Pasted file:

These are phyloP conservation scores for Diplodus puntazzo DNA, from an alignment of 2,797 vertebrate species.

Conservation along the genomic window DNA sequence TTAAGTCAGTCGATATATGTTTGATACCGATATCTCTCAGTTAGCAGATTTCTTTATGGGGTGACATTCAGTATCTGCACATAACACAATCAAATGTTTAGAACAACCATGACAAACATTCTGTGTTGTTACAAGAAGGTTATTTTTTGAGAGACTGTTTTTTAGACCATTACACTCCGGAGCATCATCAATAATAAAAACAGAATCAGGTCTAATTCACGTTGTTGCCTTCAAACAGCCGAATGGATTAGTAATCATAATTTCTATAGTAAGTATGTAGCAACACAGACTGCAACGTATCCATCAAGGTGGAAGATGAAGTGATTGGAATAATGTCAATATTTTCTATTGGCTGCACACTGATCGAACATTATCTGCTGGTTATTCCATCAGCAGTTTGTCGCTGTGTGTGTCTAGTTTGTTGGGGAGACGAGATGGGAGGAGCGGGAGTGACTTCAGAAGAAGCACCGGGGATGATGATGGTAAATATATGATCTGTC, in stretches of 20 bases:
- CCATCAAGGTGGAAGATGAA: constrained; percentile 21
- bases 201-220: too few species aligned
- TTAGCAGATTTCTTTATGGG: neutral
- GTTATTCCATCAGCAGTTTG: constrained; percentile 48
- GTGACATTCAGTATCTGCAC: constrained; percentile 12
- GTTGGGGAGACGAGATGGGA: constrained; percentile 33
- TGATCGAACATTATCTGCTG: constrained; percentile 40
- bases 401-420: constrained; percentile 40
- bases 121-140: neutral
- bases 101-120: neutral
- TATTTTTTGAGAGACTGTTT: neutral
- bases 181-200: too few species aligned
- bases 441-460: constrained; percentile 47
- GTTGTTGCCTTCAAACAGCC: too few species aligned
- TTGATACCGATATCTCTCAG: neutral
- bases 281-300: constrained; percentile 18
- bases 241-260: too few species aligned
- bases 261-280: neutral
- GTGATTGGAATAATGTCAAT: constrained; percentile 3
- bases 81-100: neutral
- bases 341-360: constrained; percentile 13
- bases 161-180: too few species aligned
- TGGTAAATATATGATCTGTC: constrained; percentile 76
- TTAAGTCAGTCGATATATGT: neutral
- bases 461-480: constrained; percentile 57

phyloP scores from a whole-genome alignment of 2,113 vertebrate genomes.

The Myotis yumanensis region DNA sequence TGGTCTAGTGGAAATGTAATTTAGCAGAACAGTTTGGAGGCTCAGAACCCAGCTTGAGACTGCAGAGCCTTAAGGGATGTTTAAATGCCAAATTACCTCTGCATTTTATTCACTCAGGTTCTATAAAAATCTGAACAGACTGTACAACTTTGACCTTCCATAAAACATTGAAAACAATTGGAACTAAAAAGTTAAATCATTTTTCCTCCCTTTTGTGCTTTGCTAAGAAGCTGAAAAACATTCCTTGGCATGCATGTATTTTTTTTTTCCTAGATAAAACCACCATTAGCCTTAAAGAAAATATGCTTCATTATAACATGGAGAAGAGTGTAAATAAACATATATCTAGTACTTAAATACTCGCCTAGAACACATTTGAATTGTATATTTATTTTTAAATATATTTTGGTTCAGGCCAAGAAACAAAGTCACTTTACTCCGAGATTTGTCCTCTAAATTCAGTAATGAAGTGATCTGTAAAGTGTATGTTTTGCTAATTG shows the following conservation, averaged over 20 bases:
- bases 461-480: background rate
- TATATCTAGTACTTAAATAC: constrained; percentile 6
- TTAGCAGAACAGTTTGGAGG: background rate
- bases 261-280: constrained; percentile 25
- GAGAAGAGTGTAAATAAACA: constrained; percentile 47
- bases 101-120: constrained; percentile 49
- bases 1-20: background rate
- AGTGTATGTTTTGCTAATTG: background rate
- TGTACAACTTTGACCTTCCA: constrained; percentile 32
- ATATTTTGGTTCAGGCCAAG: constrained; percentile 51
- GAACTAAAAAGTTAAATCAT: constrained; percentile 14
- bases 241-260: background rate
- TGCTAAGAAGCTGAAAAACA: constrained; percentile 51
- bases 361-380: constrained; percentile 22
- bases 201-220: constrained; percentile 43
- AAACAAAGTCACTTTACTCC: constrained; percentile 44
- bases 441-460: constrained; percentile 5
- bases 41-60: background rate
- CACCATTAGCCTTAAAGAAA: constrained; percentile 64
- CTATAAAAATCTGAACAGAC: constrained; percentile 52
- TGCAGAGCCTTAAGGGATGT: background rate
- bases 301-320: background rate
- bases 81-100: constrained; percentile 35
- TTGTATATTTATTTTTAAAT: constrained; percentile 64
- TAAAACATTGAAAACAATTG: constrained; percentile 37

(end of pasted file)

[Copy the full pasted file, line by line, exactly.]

These are phyloP conservation scores for Diplodus puntazzo DNA, from an alignment of 2,797 vertebrate species.

Conservation along the genomic window DNA sequence TTAAGTCAGTCGATATATGTTTGATACCGATATCTCTCAGTTAGCAGATTTCTTTATGGGGTGACATTCAGTATCTGCACATAACACAATCAAATGTTTAGAACAACCATGACAAACATTCTGTGTTGTTACAAGAAGGTTATTTTTTGAGAGACTGTTTTTTAGACCATTACACTCCGGAGCATCATCAATAATAAAAACAGAATCAGGTCTAATTCACGTTGTTGCCTTCAAACAGCCGAATGGATTAGTAATCATAATTTCTATAGTAAGTATGTAGCAACACAGACTGCAACGTATCCATCAAGGTGGAAGATGAAGTGATTGGAATAATGTCAATATTTTCTATTGGCTGCACACTGATCGAACATTATCTGCTGGTTATTCCATCAGCAGTTTGTCGCTGTGTGTGTCTAGTTTGTTGGGGAGACGAGATGGGAGGAGCGGGAGTGACTTCAGAAGAAGCACCGGGGATGATGATGGTAAATATATGATCTGTC, in stretches of 20 bases:
- CCATCAAGGTGGAAGATGAA: constrained; percentile 21
- bases 201-220: too few species aligned
- TTAGCAGATTTCTTTATGGG: neutral
- GTTATTCCATCAGCAGTTTG: constrained; percentile 48
- GTGACATTCAGTATCTGCAC: constrained; percentile 12
- GTTGGGGAGACGAGATGGGA: constrained; percentile 33
- TGATCGAACATTATCTGCTG: constrained; percentile 40
- bases 401-420: constrained; percentile 40
- bases 121-140: neutral
- bases 101-120: neutral
- TATTTTTTGAGAGACTGTTT: neutral
- bases 181-200: too few species aligned
- bases 441-460: constrained; percentile 47
- GTTGTTGCCTTCAAACAGCC: too few species aligned
- TTGATACCGATATCTCTCAG: neutral
- bases 281-300: constrained; percentile 18
- bases 241-260: too few species aligned
- bases 261-280: neutral
- GTGATTGGAATAATGTCAAT: constrained; percentile 3
- bases 81-100: neutral
- bases 341-360: constrained; percentile 13
- bases 161-180: too few species aligned
- TGGTAAATATATGATCTGTC: constrained; percentile 76
- TTAAGTCAGTCGATATATGT: neutral
- bases 461-480: constrained; percentile 57

phyloP scores from a whole-genome alignment of 2,113 vertebrate genomes.

The Myotis yumanensis region DNA sequence TGGTCTAGTGGAAATGTAATTTAGCAGAACAGTTTGGAGGCTCAGAACCCAGCTTGAGACTGCAGAGCCTTAAGGGATGTTTAAATGCCAAATTACCTCTGCATTTTATTCACTCAGGTTCTATAAAAATCTGAACAGACTGTACAACTTTGACCTTCCATAAAACATTGAAAACAATTGGAACTAAAAAGTTAAATCATTTTTCCTCCCTTTTGTGCTTTGCTAAGAAGCTGAAAAACATTCCTTGGCATGCATGTATTTTTTTTTTCCTAGATAAAACCACCATTAGCCTTAAAGAAAATATGCTTCATTATAACATGGAGAAGAGTGTAAATAAACATATATCTAGTACTTAAATACTCGCCTAGAACACATTTGAATTGTATATTTATTTTTAAATATATTTTGGTTCAGGCCAAGAAACAAAGTCACTTTACTCCGAGATTTGTCCTCTAAATTCAGTAATGAAGTGATCTGTAAAGTGTATGTTTTGCTAATTG shows the following conservation, averaged over 20 bases:
- bases 461-480: background rate
- TATATCTAGTACTTAAATAC: constrained; percentile 6
- TTAGCAGAACAGTTTGGAGG: background rate
- bases 261-280: constrained; percentile 25
- GAGAAGAGTGTAAATAAACA: constrained; percentile 47
- bases 101-120: constrained; percentile 49
- bases 1-20: background rate
- AGTGTATGTTTTGCTAATTG: background rate
- TGTACAACTTTGACCTTCCA: constrained; percentile 32
- ATATTTTGGTTCAGGCCAAG: constrained; percentile 51
- GAACTAAAAAGTTAAATCAT: constrained; percentile 14
- bases 241-260: background rate
- TGCTAAGAAGCTGAAAAACA: constrained; percentile 51
- bases 361-380: constrained; percentile 22
- bases 201-220: constrained; percentile 43
- AAACAAAGTCACTTTACTCC: constrained; percentile 44
- bases 441-460: constrained; percentile 5
- bases 41-60: background rate
- CACCATTAGCCTTAAAGAAA: constrained; percentile 64
- CTATAAAAATCTGAACAGAC: constrained; percentile 52
- TGCAGAGCCTTAAGGGATGT: background rate
- bases 301-320: background rate
- bases 81-100: constrained; percentile 35
- TTGTATATTTATTTTTAAAT: constrained; percentile 64
- TAAAACATTGAAAACAATTG: constrained; percentile 37